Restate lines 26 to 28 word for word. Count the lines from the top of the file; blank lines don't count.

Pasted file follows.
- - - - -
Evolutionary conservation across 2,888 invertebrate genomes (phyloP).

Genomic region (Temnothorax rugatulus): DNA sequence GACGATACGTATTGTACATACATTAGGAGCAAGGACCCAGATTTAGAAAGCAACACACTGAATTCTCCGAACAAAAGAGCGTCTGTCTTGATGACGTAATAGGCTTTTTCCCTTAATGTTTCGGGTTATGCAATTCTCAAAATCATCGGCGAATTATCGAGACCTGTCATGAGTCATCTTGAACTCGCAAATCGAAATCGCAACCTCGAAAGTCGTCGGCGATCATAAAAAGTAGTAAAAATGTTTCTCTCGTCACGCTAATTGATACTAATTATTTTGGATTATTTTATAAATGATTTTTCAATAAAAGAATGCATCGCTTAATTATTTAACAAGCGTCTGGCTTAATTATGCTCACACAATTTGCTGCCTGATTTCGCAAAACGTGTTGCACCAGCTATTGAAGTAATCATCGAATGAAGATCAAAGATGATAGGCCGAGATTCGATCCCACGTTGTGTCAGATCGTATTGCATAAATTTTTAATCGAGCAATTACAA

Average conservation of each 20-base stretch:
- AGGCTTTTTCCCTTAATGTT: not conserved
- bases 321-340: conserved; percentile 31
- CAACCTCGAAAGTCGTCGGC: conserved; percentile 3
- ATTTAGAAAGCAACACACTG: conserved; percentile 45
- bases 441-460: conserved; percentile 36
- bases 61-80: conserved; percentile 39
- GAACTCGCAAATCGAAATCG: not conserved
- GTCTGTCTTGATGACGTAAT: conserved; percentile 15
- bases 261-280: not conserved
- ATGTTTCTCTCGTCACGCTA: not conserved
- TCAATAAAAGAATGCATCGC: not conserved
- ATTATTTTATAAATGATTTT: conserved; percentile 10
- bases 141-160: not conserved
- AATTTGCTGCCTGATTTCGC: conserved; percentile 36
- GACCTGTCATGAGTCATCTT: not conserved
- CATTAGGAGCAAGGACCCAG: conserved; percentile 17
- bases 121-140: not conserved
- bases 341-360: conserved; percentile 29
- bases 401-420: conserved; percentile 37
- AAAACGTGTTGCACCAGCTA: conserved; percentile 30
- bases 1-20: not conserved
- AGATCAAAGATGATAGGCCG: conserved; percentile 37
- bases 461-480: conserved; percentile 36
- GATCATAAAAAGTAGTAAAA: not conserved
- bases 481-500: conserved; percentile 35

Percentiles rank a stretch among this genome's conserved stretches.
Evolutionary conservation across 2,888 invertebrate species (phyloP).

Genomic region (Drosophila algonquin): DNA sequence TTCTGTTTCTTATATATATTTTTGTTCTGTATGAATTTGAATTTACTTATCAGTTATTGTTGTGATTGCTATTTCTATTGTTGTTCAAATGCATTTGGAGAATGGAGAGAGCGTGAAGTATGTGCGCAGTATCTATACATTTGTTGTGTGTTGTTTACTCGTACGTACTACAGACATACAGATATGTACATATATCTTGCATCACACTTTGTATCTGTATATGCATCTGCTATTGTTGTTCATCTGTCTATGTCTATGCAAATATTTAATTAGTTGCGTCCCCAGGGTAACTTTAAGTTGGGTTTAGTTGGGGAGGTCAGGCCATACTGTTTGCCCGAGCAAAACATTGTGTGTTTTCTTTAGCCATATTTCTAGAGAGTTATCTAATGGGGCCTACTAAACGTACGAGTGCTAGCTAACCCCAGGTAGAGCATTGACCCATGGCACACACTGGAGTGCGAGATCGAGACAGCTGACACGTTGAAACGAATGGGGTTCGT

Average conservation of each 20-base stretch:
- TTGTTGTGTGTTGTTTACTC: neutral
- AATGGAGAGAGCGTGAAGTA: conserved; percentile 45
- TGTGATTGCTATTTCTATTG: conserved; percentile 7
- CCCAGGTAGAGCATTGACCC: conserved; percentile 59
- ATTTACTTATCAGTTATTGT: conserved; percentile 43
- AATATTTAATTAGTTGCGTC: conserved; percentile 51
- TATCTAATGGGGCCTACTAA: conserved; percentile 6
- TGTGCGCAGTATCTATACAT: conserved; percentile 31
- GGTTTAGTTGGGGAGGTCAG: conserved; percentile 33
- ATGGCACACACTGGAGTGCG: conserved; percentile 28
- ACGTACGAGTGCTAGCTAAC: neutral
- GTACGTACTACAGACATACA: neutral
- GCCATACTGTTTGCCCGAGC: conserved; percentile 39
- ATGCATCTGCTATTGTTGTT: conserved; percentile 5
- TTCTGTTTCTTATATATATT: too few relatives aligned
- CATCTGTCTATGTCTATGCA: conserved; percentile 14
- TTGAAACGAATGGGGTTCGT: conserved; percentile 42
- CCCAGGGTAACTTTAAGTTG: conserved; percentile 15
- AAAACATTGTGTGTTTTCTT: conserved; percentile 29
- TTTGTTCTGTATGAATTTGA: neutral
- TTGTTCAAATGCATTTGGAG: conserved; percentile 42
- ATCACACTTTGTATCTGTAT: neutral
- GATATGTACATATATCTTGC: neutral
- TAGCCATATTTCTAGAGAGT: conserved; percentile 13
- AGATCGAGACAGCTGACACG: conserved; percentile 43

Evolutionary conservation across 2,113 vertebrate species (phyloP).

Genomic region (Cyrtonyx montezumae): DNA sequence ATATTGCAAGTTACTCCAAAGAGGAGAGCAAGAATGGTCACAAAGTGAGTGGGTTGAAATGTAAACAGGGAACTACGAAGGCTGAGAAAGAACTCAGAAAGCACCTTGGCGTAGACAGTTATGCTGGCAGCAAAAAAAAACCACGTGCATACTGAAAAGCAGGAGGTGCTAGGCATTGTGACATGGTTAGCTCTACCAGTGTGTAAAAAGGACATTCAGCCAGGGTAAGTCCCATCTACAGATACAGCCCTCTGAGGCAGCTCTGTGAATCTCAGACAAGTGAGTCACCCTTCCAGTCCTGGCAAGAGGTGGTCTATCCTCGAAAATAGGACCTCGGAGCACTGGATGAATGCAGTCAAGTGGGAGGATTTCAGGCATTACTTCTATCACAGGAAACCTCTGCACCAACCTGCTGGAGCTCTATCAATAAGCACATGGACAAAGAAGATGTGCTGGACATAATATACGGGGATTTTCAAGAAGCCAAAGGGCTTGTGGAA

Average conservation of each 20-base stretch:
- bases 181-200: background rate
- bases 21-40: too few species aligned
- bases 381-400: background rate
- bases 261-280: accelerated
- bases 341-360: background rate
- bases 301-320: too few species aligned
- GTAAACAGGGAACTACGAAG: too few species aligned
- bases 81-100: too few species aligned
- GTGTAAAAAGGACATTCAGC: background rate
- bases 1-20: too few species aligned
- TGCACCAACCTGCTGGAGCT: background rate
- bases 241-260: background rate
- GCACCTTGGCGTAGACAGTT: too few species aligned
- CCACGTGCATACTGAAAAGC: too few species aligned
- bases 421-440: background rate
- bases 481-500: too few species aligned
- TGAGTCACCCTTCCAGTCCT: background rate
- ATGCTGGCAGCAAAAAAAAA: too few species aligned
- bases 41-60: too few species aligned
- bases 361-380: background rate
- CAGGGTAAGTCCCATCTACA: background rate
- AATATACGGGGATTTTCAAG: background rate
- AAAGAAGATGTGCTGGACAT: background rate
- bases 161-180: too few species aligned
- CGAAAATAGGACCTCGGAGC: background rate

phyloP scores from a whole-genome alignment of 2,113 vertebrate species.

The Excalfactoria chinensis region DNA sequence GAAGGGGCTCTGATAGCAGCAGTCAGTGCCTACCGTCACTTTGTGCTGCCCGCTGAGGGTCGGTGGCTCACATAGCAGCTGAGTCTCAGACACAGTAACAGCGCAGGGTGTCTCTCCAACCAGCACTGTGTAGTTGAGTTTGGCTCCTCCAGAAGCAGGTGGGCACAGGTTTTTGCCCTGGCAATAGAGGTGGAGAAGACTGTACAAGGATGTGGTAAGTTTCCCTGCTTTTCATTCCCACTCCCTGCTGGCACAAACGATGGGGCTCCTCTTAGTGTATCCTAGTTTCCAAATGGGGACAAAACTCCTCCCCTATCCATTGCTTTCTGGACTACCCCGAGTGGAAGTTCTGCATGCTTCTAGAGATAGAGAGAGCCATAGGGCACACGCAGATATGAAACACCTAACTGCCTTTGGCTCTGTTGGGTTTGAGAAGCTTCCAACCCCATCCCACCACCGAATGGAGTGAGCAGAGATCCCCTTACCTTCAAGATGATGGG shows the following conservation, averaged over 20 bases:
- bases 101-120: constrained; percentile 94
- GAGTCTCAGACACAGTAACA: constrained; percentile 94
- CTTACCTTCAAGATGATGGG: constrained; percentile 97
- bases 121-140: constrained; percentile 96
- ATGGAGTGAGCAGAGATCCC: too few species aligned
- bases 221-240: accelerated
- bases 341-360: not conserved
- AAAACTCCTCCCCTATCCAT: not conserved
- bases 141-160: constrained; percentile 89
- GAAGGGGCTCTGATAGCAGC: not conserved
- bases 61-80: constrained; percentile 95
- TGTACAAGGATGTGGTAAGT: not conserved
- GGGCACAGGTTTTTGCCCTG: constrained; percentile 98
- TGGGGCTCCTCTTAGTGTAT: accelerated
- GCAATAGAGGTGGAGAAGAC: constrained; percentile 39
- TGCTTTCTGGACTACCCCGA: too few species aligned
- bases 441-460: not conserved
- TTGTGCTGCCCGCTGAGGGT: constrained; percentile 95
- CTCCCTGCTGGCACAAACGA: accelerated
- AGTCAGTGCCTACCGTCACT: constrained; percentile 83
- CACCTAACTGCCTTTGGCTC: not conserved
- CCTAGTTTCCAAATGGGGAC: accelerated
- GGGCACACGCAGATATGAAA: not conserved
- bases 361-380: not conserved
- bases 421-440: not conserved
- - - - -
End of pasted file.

- bases 461-480: conserved; percentile 36
- GATCATAAAAAGTAGTAAAA: not conserved
- bases 481-500: conserved; percentile 35